I have the best job in the whole wide world.
Okay, maybe if I could be a best-selling author, make a lot of money, go on book tours, and be an English professor at George Fox University, that might be a slightly better gig. But I don’t really like to fly all that much, and I’d miss my kids while I was out shilling my books, and I can’t think of what I’d do with more money (except maybe buy a newer car, and another pair of comfy sweat pants), so honestly: I have the best job in the whole wide world.
Being around college students all the time is a big part of the reason working at George Fox University is so great. I love my students. I love their earnestness and their playfulness; I love getting to read their stories and listen to their minds. As a writing teacher, I am allowed a glimpse of their inner selves, put down on paper, and I love reading about their hopes and dreams and insecurities.
Which is why my own heart breaks—just a little—when I stumble across things like the Live 31 site, hosted by students at Baylor University. Because I’m reminded, once again, of how hopeful and earnest my own students are, how many of them long so much to be the person God wants them to be. And I’m reminded, again, of how often they receive messages that strike me as destructive, because they poke at my students’ insecurities. Because these messages suggest living a life in Jesus means accepting certain gender roles. Because some young people will see in these messages an ideal they will never, ever be able to emulate, and will feel incomplete in their seeming failure to be what, apparently, the Bible wants them to be.
The Live 31 movement was started by Baylor student Alex Eklund, who says in the site’s introductory video that he had an epiphany: That he would “rather have a Proverbs 31 woman that a Victoria’s Secret model.” The movement was formed from Eklund’s earth-shattering thought—you know, that there are only two kinds of women in the world, those who are virtuous and those, like a Victoria’s Secret model, who are sluts. (Not sure why Victoria’s Secret, or its models, are taking the hit here . . . do we know that all Victoria’s Secret models are unworthy, just because they pose for a catalog?)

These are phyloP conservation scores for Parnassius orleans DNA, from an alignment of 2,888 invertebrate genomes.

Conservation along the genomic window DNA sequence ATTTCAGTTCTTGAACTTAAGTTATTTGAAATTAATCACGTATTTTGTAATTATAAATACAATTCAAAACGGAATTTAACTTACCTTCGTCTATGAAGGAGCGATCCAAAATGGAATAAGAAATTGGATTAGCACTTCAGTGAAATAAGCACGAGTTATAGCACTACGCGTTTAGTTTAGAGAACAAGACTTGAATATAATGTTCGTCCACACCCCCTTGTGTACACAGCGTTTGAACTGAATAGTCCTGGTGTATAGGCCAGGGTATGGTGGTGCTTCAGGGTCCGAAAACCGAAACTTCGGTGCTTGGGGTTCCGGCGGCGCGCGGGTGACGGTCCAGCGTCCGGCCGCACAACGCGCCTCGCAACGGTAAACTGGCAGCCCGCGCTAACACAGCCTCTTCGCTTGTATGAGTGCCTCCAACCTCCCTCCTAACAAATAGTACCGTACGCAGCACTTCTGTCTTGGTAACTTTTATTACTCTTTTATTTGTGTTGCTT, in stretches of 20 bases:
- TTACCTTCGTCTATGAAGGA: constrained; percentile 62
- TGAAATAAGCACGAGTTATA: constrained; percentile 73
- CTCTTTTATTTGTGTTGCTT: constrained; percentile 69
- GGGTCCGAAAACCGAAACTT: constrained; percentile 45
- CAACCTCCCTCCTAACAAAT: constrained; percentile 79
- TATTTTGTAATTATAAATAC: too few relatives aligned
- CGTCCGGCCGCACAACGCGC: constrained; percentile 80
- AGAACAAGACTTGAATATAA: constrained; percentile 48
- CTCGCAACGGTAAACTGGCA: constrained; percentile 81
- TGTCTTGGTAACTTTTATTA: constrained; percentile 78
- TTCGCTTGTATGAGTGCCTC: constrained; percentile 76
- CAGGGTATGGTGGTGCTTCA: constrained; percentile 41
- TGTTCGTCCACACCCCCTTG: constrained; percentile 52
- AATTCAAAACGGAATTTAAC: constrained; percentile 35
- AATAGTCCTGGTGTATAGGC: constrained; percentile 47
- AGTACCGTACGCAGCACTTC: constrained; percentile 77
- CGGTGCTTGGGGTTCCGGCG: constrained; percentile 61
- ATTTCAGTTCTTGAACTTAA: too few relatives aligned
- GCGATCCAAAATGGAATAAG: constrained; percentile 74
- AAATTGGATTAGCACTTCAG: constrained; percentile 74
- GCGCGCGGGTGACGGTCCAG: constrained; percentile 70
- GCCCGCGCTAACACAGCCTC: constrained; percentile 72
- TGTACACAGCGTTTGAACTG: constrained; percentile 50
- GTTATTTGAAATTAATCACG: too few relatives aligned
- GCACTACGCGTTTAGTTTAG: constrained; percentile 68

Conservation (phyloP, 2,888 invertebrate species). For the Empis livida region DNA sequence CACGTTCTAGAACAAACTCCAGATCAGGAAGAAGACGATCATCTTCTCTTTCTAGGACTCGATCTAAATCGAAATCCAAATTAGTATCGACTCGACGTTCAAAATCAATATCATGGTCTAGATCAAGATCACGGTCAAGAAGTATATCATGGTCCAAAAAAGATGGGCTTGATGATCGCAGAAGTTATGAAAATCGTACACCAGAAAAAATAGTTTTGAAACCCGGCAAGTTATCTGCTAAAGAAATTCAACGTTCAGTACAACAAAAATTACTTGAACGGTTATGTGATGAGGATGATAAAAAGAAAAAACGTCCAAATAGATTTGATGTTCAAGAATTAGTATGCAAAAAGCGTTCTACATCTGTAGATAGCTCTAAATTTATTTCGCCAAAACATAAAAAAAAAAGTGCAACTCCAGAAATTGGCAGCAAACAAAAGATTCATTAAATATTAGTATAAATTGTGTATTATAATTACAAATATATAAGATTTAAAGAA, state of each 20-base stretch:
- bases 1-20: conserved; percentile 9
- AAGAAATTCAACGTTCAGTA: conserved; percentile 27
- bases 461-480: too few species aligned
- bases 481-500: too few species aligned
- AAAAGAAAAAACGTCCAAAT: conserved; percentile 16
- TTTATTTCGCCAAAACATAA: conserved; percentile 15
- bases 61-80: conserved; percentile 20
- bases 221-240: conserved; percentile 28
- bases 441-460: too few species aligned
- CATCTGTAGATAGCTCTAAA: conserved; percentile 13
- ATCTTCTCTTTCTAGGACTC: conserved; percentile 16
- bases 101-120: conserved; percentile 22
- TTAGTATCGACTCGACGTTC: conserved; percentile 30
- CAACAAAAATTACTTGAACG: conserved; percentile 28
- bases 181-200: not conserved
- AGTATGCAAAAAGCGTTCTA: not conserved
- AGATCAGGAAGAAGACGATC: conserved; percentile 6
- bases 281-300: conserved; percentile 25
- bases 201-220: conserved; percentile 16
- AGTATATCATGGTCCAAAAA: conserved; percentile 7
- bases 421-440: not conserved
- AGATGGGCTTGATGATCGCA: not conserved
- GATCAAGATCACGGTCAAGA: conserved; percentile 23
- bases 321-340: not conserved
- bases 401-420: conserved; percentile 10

In the video and on the Live 31 site, we learn who this enviable Proverbs 31 woman should be. So that college students can begin looking for the “wife of noble character,” they are told they should use Proverbs 31 as their guide. Eklund encourages young women to be Proverbs 31 women, and tells the young men in his audience that they should look in their mate for a Proverbs 31 woman, that they “shouldn’t settle for anything less.” The divorce rates in this country will go down, Eklund promises, because people will be marrying on something other than just the Victorian Secret aesthetic.
Don’t get me wrong: I’m all about critiquing the Victorian Secret aesthetic. We are all damaged, in some ways, by the pop cultural images of gaunt women with plastic breast enhancement (no matter how biblically acceptable, according to Mark Driscoll). In the video, Eklund notes that the young women around him express constant insecurities about their appearances because of events like the Victoria’s Secret fashion shows, and I totally get that. But his response to the ideal image presented by Victoria’s Secret is to argue, instead, that women need to set their sights on something else—on the woman of virtue found in Proverbs 31—and use that as model for rightful living.
What Eklund doesn’t seem to realize is that there’s a different kind of pressure, mostly unacknowledged, in taking that approach. I’ve written in other posts here on the blog about the myth of the Proverbs 31 woman: how evangelicals have interpreted that passage to suggest that women need to be all things to all people: beautiful and strong; virtuous and docile; an extraordinary housekeeper who does everything for all people; a savvy business person who works from home, in order to also tend to children and husband; a woman attuned to health and fitness, who wears the right fashion with modesty and grace. Websites and books on the Proverb urge women to live by its principles, and entire industries have sprung up to help women live the Proverbs 31 perfection, selling purses and whatnot from home with babies hanging off both modestly covered breasts.